Oil and gas pipeline specialist Latex Construction of Conyers, GA separates itself from the competition in a very measurable way – by devoting full attention to one job at a time whenever possible.
“I tell our clients we aren’t a company that wants three or four major projects going at the same time. Our specialty is to go out and do one large job and we’ll devote our entire company to that one project,” says company President and Civil Engineer Dave Stotz, whose vast industry experience includes a stretch working the Alaska Pipeline back in 1979 with one year in Prudhoe Bay.
“Our goal is for clients to have a more personal relationship with the company and to know they have somebody dedicated to them,” adds Manager of Business Development Eddie Davis, with the company since 2001.
Established in 1946, the company name mixes the abbreviations of the home states – Louisiana (LA) and Texas (TEX) – of the original owners. “William Honey Sr. worked for them and opened a branch office in Atlanta. Over the years he moved the entire company to Atlanta and it’s always been family-owned,” says Stotz, a Past President and current board member of the Pipeline Contractors Association.
Bill Honey is owner and CEO of what is now the largest family-owned pipeline contractor in the United States. “We were the third but the two largest were recently bought out,” says Stotz. “We’re either a big little company or little big company.” Latex is licensed to operate in 37 states, has averaged $200 million in gross revenue each of the last several years and maintains a full-time staff of 30.
Key to the company’s stability during the recession is the fact each job it undertakes will have at least 80 percent of company-owned equipment on it and maintenance is performed in-house. “Fortunately we have had three good years in a row. It’s a bit slow right now but since we own our equipment and our warehouse sites, we’ve been able to ride it through better than some of our competitors,” Stotz explains – without staff reductions.
Latex recently completed a project in Lake Charles, LA for Kinder Morgan that proved logistically challenging on a number of levels and required 26 horizontal directional drills. The first 35 miles traversed either marsh or water, including 17 miles of shallow water across Lake Sabine. Project staging was accomplished with barges, tugs and crew boats.
“There was just no way to access it without a boat or barge and it sometimes took people an hour to get out to the site just to start working,” Davis says. The remainder of the 132-mile installation of 42-inch pipeline involved conventional land lay techniques.
Projects completed in 2008 included 104 miles of 42-inch pipe for Kinder Morgan in Kansas ; 30 miles of36-inch and 30-inch pipeline for Panhandle Eastern, in Indiana and Illinois ; and 11.5 miles of 36-inch pipeline for Florida Gas Transmission in Coral Springs, FL along the Florida Turnpike.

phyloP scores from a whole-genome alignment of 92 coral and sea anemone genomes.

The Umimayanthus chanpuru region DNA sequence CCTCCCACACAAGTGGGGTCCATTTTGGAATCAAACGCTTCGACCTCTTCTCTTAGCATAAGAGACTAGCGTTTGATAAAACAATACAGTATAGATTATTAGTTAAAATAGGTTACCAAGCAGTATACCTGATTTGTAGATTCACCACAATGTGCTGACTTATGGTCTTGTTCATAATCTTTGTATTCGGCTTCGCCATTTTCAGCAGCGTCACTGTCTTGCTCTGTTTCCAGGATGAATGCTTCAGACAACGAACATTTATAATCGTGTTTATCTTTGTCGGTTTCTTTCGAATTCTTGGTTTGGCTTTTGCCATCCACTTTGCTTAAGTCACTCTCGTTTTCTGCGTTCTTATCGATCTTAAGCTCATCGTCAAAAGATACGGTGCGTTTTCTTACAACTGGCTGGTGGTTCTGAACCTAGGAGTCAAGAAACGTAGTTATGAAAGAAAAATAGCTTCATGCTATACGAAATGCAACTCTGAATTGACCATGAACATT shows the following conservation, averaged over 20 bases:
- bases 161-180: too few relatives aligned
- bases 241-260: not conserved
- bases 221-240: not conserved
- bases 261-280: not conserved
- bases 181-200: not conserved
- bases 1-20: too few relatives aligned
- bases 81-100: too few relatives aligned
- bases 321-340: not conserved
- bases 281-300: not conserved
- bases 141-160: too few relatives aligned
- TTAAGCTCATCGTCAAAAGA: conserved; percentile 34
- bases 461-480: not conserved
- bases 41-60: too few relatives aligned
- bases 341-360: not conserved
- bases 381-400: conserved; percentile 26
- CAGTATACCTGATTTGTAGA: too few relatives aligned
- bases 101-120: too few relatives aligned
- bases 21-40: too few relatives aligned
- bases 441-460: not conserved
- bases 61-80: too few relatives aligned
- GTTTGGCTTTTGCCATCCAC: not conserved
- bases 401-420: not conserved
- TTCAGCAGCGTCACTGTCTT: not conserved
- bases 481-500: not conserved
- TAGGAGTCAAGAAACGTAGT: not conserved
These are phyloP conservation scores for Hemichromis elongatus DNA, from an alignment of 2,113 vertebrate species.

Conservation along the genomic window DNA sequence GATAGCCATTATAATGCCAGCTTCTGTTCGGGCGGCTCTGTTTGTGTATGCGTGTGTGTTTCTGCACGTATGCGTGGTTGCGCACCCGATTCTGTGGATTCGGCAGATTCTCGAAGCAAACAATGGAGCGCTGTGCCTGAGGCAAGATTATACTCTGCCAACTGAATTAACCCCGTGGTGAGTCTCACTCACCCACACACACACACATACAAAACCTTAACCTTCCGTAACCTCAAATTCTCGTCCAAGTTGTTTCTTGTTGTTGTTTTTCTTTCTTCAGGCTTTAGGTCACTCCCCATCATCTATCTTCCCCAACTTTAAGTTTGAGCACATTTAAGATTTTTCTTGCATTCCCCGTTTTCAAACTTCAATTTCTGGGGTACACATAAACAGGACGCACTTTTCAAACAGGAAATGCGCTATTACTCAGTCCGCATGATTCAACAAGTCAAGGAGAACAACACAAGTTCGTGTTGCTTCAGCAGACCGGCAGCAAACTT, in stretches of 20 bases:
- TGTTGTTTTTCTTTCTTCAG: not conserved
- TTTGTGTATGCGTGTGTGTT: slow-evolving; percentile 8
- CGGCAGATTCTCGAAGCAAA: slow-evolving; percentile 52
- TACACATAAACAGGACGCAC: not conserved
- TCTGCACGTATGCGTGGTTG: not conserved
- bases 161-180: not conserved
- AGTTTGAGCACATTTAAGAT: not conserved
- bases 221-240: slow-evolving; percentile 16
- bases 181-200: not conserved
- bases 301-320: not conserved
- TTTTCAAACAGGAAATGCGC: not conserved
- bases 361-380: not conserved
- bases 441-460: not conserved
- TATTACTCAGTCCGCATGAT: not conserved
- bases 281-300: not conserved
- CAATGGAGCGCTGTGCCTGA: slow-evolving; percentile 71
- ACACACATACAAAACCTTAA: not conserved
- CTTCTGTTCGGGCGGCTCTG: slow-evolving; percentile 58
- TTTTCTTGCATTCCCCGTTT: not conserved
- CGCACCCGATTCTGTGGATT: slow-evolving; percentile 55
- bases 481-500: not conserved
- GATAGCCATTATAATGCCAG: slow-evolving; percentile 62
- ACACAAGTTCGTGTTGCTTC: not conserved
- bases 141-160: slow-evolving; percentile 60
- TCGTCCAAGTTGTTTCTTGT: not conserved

The company’s rolling equipment includes bulldozers, backhoes, large excavators and sideboom tractors unique to the industry that place pipe ranging from six to 42 inches in diameter that is bent in the field to fit the local terrain. Latex typically sets up a temporary warehouse facility on out-of-state sites then breaks it down upon project completion.
“We’re also fortunate to have our own trucking company, Vesco Specialized Carriers. They do all of our heavy hauling and run up to 13 axles long. They do some very big work and are available to others when we’re not using them,” says Davis.
Environmentally sustainable construction practices have impacted the industry to the point that, Stotz says, “It’s now about 20 percent of the cost of every project that’s passed on to the consumer. We have very strict guidelines. Since 1995, most states have pretty well adopted national guidelines, i.e. FERC.”
The company maintains a crew dedicated solely to addressing environmental issues. “It requires constant education and training to stay up to date,” Davis says.
Davis has an extensive safety background and says safety is a priority that requires extensive re-training of veteran workers entrenched in old practices. “That’s a big challenge, getting them to change and take ownership of safety. The younger guys are usually no worries. Working with large equipment and large pipe, there are a lot of dynamics going on. There are 20–30 people on a crew working in close proximity and a lot going on, so you really have to watch. That’s a real challenge – there is nothing out there that is little and it’s a constant concern,” he says.
In recent years, owner companies have been using existing right of ways. Often times, Stotz says, “pipeline crews find themselves working around a lot of power lines, either inside or right alongside the right of way. They have to be extremely careful.”
Latex performs the majority of site preparation work, including the clearing of timber and on the rights of way. Horizontal directional drilling and non-destructive testing (X-rays) are sub-contracted out to a handful of trusted partners.
The company’s nod to technology comes in the form of Primavera used for project scheduling and tracking and new technology installed on equipment to warn when you are to close to overhead powerlines.
IN THE FUTURE
Where operations were once confined east of the Mississippi River and south of the Mason-Dixon Line, Latex is now a respected national contractor and that’s just fine with Stotz.
“We’re not interested in overseas work. I would say we’re pretty well going to remain status quo. We want to grow a bit but we’re going to be a family-owned company and our bread and butter is still going to be here in the Southeast,” he concludes.
FACTS At A Glance:
Company Name: Latex Construction
CEO: Bill Honey
Operations: Latex is the largest family-owned pipeline contractor in the United States.
Revenue: $200 million